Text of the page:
8 of 14 Parts: George Peabody (1795-1869): A-Z Handbook of the Massachusetts-Born Merchant in the South, London-Based Banker, and Philanthropist’s Life, Influence, and Related People, Places, Events, and Institutions. ©2007, By Franklin Parker & Betty J. Parker, firstname.lastname@example.org
This work updates and expands Franklin Parker, George Peabody, A Biography (Nashville, Tenn.: Vanderbilt Univ. Press, ©1971, revised with illustrations ©1995), and the authors’ related George Peabody publications. Note: To read on your computer most pages of Franklin Parker’s out-of-print George Peabody, A Biography, 1995, as a free Google E-book copy and paste on your browser: http://books.google.com/books?id=OPIbk-ZPnF4C&pg=PP1&lpg=PR4&dq=Franklin+Parker,+George+Peabody,+a+Biography&output=html&sig=6R8ZoKwN1B36wtCSePijnLaYJS8
Background: Why these 1 to 14 blogs on George Peabody? The authors attended George Peabody College for Teachers, Nashville (renamed Peabody College of Vanderbilt Univ. July 1, 1979). Franklin Parker’s doctoral dissertation, “George Peabody, Founder of Modern Philanthropy,” 1956, has been an ongoing research and writing interest for over 50 years. The authors’ intent is to perpetuate public memory of him.
George Peabody, now largely forgotten by scholars and the public, was significant as: 1-a Massachusetts-born merchant in the U.S. South, beginning as junior partner in Riggs, Peabody & Co. (1814-29); then head of Peabody, Riggs & Co. (1829-43), importing dry goods and other commodities worldwide for sale to U.S. wholesalers. He transformed himself from merchant into: 2-a London-based merchant-banker, George Peabody & Co. (1838-64), which helped finance the B&O RR, the 2nd Mexican War Loan, the Atlantic Cable, and by choosing Junius Spencer Morgan (1813-90) as partner Oct. 1, 1854, was a root of the JP Morgan international banking firm.
Merchant-turned-banker George Peabody finally became: 3-the best known U.S. philanthropist of the 1850s-60s, founding the Peabody Homes of London for the working poor; founder in the U.S. of 7 Peabody Libraries and Lecture Halls; the Peabody Conservatory of Music, Baltimore; three Peabody Museums at Harvard (Anthropology), Yale (Paleontology), and the Peabody Essex Museum, Salem, MA (maritime history); and founder of the Peabody Education Fund for the South (1867-1914), a model for all later larger U.S. funds and foundations.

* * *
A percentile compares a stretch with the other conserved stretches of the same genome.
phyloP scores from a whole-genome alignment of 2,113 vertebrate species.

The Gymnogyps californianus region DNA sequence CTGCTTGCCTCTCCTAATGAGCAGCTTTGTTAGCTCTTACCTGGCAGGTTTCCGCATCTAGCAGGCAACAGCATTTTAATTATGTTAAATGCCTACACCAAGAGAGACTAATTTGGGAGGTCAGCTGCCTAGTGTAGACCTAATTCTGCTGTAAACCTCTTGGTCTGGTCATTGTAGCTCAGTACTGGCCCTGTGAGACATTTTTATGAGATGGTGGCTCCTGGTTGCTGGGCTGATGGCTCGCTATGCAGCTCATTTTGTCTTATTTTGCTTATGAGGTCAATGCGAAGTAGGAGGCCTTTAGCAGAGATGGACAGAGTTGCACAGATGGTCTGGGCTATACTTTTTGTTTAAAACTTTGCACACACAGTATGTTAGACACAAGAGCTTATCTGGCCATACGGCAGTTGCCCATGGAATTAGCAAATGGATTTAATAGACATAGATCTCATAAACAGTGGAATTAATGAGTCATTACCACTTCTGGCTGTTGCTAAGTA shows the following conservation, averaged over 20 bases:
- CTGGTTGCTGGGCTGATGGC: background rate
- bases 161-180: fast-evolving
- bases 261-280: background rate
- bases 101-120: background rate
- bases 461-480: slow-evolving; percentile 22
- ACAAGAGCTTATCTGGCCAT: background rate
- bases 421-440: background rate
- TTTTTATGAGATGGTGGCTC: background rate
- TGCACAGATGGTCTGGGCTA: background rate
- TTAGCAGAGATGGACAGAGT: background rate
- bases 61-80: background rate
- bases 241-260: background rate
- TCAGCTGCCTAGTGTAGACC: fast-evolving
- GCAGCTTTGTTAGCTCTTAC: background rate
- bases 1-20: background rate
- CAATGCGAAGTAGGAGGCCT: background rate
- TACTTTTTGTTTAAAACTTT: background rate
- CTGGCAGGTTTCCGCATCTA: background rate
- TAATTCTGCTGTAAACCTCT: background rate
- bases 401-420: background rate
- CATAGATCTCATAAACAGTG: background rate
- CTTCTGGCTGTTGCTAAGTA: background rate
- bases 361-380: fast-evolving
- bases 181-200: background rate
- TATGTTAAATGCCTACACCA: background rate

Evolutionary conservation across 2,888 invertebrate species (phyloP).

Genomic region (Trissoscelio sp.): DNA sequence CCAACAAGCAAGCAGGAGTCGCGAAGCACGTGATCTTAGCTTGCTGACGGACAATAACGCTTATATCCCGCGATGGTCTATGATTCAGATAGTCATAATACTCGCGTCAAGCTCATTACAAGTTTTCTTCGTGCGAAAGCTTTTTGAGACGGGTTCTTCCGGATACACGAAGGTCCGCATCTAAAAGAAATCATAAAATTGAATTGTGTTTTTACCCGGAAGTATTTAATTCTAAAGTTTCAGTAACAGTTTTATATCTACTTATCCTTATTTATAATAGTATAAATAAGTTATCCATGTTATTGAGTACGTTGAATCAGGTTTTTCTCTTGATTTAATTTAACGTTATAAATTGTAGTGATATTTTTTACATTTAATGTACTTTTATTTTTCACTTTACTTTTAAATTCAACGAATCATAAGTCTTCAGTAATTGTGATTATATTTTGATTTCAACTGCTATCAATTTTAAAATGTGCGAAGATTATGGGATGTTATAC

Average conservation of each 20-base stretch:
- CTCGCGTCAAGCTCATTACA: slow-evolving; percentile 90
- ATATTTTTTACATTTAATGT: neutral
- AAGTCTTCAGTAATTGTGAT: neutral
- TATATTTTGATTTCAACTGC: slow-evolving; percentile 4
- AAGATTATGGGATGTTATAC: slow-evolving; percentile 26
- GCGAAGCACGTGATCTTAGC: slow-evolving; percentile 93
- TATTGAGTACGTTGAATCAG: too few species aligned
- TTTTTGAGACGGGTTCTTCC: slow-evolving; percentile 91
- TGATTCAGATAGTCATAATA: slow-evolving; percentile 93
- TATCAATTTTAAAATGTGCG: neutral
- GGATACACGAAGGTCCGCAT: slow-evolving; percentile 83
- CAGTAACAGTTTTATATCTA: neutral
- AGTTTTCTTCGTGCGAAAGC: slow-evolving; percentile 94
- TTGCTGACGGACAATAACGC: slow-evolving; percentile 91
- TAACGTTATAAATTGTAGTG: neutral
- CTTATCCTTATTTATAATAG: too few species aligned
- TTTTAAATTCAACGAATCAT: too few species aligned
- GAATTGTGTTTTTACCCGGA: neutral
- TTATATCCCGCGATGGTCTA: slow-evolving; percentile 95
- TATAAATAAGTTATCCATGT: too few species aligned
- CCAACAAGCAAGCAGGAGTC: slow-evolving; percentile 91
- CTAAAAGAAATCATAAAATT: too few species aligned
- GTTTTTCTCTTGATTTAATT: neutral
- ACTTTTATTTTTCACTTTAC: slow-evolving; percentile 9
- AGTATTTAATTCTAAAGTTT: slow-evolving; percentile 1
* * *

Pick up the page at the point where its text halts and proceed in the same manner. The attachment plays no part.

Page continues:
Two tributes to George Peabody:
Historian John Steele Gordon called George Peabody the “Most Underrated Philanthropist…. Peabody is unjustly forgotten today, but his unprecedented generosity was greatly appreciated in his time.” Ref.: American Heritage. Vol. 50, No. 3 (May-June 1999), pp. 68-69.
“The Peabody Fund, established in 1867 by George Peabody to assist southern education, is often credited with being the first foundation….” Ref.: Reader’s Companion to American History, ed. by Eric Foner and John A. Garraty (Boston: Houghton Mifflin, 1991). Internet: http://HistoryChannel.com/
End of Background. HTML symbols are intended for blogging (ignore). This 8 of 14 blogs covers alphabetically: Peabody, George, Illustrations. R to PIB Music. 50.
P., G., Illus.: R.
Rigge, Henry (1803-?), London photographer, 35 New Bond St., W., made a sepia photo visiting card marked “1861-1862,” size 2.5″x3.6/8,” of GP standing full length near draped column with his hands across his chest. This photo is marked cdv66-01 for sale by The Eastern Window, seen on Internet Nov. 1, 2003: http://www.the-eastern-window.com/EWcdv-index.html?row1col2=EWcdv66-01.html See: also Ref.: Pritchard.
Rogers, Tom. “Londoners’ Homes Peabody Legacy,” Tennessean (Nashville), Nov. 28, 1976, p. 3-F, has three illustrations. 1-Photo of William W. Story’s GP seated statue on Threadneedle Street near Royal Exchange, London. 2-Photos of outside of two apartment blocks, part of the Peabody Homes of London. 3-Photo of interior of one apartment, Peabody Homes of London, showing resident couple.
P., G., Illus.: S